Field and river

20th International Conference of Ethiopian Studies (ICES20)
Mekelle University, Ethiopia

"Regional and Global Ethiopia - Interconnections and Identities"
1-5 October, 2018

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HENOK Kassa, Mizan-Tepi University
Jan NYSSEN, Gent University
Amaury FRANKL, PhD, Gent University
Stefaan DONDEYNE, Prof.,KU Leuven
Jean POESEN,Prof.,KU Leuven
Jan NYSSEN, Prof., Gent University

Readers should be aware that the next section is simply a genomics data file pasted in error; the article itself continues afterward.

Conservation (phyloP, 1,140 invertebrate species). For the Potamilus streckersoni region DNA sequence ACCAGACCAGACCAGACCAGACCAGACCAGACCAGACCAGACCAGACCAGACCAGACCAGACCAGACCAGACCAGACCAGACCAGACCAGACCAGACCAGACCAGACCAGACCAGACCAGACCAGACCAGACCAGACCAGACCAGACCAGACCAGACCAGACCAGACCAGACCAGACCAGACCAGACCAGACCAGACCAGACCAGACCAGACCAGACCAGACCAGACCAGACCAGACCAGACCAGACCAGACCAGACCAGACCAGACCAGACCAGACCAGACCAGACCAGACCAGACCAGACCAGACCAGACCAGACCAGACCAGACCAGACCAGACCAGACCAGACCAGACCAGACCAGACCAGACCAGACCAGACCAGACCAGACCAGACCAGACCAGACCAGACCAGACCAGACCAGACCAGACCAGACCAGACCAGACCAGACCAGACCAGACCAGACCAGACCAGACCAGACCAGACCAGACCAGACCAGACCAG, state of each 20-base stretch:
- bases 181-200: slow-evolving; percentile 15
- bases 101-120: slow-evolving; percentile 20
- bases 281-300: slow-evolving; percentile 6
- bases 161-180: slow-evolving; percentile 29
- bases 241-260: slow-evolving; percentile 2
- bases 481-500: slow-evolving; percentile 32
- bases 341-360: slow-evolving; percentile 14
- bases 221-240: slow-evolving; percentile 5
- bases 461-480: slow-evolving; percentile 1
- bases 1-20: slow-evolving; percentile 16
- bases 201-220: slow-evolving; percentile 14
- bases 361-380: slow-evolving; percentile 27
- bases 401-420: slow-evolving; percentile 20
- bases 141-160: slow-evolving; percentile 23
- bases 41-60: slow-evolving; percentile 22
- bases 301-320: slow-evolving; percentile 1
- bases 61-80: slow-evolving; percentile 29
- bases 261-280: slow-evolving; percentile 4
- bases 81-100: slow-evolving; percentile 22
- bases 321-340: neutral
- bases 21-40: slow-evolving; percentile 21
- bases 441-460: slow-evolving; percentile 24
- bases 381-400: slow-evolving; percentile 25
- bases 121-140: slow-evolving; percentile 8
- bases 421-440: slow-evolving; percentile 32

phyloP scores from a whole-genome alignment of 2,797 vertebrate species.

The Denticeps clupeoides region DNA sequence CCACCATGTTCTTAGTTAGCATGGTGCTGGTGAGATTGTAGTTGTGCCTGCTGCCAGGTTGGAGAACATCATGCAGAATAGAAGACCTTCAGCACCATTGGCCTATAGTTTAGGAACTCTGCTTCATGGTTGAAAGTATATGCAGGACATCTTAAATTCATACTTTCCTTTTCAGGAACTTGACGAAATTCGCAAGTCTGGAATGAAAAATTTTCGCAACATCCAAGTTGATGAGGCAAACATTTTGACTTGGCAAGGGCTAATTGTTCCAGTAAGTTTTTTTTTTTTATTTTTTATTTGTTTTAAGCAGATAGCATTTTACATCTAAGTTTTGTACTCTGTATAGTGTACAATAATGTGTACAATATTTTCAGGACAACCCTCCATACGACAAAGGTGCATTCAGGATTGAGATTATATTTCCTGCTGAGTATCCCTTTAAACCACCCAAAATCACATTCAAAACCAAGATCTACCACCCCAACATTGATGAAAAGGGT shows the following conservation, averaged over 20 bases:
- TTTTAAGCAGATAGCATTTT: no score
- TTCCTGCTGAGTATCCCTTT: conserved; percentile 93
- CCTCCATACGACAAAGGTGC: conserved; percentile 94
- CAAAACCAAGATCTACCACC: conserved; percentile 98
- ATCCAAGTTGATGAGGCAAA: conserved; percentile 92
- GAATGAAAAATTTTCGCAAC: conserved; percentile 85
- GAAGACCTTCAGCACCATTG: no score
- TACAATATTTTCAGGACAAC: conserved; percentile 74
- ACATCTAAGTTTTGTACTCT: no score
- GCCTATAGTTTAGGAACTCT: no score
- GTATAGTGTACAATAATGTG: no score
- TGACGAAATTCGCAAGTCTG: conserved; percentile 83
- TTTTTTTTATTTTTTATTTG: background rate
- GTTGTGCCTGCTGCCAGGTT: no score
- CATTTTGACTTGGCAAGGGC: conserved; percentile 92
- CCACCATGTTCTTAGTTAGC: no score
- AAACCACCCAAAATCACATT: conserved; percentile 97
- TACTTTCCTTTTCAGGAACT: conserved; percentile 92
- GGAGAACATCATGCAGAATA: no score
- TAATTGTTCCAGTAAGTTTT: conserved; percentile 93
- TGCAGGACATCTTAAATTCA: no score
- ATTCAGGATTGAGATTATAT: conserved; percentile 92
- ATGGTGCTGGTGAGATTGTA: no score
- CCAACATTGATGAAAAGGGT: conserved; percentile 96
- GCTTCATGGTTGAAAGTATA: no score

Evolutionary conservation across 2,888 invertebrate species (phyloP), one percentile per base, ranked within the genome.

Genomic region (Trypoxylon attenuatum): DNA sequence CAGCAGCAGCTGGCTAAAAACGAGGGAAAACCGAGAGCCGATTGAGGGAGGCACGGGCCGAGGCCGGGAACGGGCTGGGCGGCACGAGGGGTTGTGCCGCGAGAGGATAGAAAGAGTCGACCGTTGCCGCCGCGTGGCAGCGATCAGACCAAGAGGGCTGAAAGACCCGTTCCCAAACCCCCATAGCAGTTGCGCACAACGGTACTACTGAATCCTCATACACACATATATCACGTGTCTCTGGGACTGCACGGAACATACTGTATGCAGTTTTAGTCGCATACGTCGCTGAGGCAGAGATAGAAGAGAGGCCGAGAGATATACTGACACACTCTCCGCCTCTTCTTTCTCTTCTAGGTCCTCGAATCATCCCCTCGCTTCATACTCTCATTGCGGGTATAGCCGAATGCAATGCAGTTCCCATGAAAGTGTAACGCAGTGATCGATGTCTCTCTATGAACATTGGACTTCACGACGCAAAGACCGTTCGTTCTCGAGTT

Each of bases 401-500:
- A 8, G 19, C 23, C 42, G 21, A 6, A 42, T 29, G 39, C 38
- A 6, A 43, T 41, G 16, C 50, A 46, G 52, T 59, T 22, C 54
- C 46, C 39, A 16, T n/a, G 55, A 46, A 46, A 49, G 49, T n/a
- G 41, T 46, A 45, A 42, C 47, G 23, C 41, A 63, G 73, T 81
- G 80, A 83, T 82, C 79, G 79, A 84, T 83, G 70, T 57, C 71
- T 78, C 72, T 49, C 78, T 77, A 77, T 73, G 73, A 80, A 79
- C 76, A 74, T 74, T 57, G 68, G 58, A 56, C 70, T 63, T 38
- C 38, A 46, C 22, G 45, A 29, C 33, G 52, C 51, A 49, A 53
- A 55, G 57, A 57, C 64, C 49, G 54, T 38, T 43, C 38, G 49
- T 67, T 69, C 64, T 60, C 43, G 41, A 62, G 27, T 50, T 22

Deforestation is one of the major factors of soil erosion in tropical regions, but to what extent does crop growth in deforested areas protect the land from erosion? We evaluated the effect of deforestation on suspended sediment yields on the scale of zero-order catchments by contrasting five paired small forest and cropland catchments at Ethiopia’s southwestern forest frontier. Suspended sediment samples were collected from nine San Dimas flumes and one V-notch weir installed in catchments draining the natural forest and cropland, at different altitudes. The suspended sediment data were collected from June 8 to October 30, 2013 and 2014. The suspended sediment yields of both land-use types was strongly correlated with the corresponding discharge. The results show that the average seasonal suspended sediment yields from cropland (17.0 ± 7.6 Mg ha-1) is four times higher than from the paired forests (4.0 ± 1.9 Mg ha-1). High sediment yields from forests are related to livestock grazing, but forests still have an important role in protecting the surface soil from erosion on south-west Ethiopia’s forest frontier. Land management in southwestern Ethiopia’s highlands will need a big change in paradigm, in which the dominant belief in the recently imported mahrasha ard plough is abandoned, oxen and other cattle reduced in number and kept in the homestead, the forests better protected from human and livestock interference, and the open farmlands turned into agroforestry. Such an approach is still possible as all the elements required are available in the landscape.